The Madness Chronicles – Episode 39

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In our 39th episode of the Madness Chronicles, we’ll look at the madness of climate change. Remember, madness is a state of being mentally ill, severely, extremely foolish behavior, and a form of frenzied or chaotic activity. Let’s take a look at the madness of believing what these folks predict.

We approach the time of a new President in the United States who miraculously won an improbable election, reopening us to the excellent climate debate once again. Already the United Nations is suddenly calling for every nation on earth to declare a ‘climate emergency.’ A reasonable person might ask, ‘based on what?’ The answer is always ‘look at the science.’

Okay, science comes from scientists, so what have they had to say? The Los Angeles Times reported in 1967, a warning from renowned Stanford University scientist Paul Ehrlich. He warned that it was already too late to prevent a disastrous famine that would happen by 1975. Based on current obesity statistics in the country, we must have dodged a bullet? Ehrlich, a population biologist, predicted in 1969 that by 1989 everyone on earth would disappear in a cloud of blue smoke. I guess he dodged the bullet this time when we all had to quit smoking.

Moving along, in 1970, we had a couple more beauties to worry us sick. The New York Times reported that pollution expert James P. Lodge Jr. said that a new ice age would be upon us in the next five to ten years. Backing up Lodge was NASA’s S. I. Rasool, who predicted the massive decrease in temperatures would be so severe as to trigger an ice age. We could use some of that ‘ice’ here in 2020, according to experts anyway.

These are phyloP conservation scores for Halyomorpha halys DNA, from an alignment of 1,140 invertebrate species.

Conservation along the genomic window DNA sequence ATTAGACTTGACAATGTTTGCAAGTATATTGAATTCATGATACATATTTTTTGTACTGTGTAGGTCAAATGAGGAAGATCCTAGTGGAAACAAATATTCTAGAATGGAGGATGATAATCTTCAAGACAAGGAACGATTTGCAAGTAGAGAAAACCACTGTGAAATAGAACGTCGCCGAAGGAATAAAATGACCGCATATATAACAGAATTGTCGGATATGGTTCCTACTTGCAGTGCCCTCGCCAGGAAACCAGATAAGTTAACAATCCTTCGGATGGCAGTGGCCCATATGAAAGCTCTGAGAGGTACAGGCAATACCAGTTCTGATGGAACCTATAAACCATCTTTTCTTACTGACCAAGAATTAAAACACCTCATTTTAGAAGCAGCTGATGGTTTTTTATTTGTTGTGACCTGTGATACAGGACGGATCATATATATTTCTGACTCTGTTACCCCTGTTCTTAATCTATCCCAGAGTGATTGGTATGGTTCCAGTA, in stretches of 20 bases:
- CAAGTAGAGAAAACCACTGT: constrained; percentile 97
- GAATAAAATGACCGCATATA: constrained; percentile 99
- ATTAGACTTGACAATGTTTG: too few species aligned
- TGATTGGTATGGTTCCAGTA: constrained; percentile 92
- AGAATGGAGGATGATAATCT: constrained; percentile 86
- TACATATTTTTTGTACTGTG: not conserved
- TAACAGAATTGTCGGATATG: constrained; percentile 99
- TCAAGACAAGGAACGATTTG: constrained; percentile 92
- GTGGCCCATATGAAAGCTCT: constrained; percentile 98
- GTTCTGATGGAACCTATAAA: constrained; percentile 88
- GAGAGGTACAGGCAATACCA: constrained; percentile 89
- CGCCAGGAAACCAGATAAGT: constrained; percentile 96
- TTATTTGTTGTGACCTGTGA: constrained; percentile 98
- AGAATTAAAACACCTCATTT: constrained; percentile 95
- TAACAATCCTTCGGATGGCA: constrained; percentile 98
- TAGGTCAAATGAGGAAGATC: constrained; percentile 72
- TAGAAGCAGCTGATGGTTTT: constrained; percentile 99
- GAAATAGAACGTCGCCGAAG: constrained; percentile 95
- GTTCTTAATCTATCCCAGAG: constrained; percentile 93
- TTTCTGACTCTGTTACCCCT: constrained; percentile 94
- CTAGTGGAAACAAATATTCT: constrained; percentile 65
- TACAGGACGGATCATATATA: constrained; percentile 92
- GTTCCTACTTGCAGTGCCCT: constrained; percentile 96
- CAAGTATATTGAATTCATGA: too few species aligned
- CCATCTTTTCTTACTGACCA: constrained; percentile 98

Since I was alive back then, I can attest I didn’t get any colder than usual. Yet, Brown University scientists wrote President Nixon in 1972. After looking at data on the ocean’s floor, they told the President the coming global cooling would be an order of magnitude greater than anything the world had ever seen. That sounds like a lot of ice, and Nixon had his own problems to deal with, so he ignored them.

Things still weren’t cooling down, but in 1974 the London Guardian pushed the ice age with an article proclaiming ‘the ice age is coming fast.’ The New York times bounced back in 1976, reviewing a book by Stephen Schneider of the National Center for Atmospheric Research in Boulder, Colorado. Schneider warned that there were insufficient food reserves to offset the coming famines. While Schneider didn’t say this, I can only surmise the famines will be caused by the ice age? And my assumption must be right because two years later, in 1978, the Associated Press reported no end in sight for the ice age.

With no ice showing up, the predictions disappeared until a voice was heard from the Maldives. The always reliable Lansing State Journal warned people to prepare for ‘long hot summers’. They then reported that Hussein Shihab, no relation to Saddam, the Environmental Affairs Director for the Maldives, claimed the island nation would be underwater by 2018. While it’s not confirmed, it’s believed reporters were scrambling to figure out where the hell the Maldives were and what would put them underwater. Melting ice, maybe.

In 1989 the Associated Press once again warned Americans. They reported that New York City’s West Side Highway would be totally underwater by 2019. Yet, in another Festivus miracle, I believe it is still there and not even wet unless it rains. Search as I might, even with the mighty Google, I could not find an AP retraction of that ‘no end to the ice age’ article of eleven years earlier.

Then we have Al Gore’s colossal stack of predictions that went nowhere. We’d forgive Al because he’s not a scientist, but he ripped us off and became a billionaire. Of late, we have the irascible Alexandria Ocasio-Communist who is sure we will all be toast, literally, in ten years max. But, she could have heard that down at the bar, who knows?

I don’t know about you but call me a climate skeptic because this, my friends, is the kind of ‘science’ I might have done way back in high school. Then again, I skipped fifty-five days of school my senior year; that couldn’t have been me.

May we wake from this madness before it’s too late. I wish you good health, and until next time, have fun, enjoy life, and watch out for the madness amongst us. It’s 2020, look around; it’s outrageous.

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